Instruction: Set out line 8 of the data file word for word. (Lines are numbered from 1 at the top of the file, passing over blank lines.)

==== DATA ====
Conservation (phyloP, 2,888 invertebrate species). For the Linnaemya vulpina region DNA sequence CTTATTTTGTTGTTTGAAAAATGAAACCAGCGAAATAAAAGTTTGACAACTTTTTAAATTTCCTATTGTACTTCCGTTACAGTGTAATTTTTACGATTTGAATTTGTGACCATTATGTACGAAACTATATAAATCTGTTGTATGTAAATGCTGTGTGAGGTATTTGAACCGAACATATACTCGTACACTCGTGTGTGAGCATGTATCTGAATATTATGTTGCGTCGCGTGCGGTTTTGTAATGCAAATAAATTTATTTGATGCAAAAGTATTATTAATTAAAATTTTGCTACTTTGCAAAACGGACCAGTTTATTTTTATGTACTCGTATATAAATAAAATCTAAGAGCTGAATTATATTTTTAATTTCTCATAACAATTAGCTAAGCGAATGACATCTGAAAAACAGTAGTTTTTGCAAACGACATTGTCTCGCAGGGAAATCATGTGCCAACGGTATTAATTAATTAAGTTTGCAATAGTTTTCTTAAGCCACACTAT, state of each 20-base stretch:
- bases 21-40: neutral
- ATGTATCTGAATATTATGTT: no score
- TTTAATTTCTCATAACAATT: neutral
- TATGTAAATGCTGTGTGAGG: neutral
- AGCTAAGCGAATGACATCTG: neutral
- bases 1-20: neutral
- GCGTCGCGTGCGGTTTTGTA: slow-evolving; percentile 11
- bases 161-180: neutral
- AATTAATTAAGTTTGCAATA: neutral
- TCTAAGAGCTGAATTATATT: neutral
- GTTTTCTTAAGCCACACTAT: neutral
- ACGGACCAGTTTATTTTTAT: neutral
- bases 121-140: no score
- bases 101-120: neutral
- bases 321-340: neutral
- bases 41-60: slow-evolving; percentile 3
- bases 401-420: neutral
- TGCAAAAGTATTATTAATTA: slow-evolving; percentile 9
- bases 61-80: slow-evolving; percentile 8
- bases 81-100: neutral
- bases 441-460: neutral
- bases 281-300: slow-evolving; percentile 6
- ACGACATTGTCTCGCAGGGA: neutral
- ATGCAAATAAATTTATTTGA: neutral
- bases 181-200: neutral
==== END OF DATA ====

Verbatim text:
- GCGTCGCGTGCGGTTTTGTA: slow-evolving; percentile 11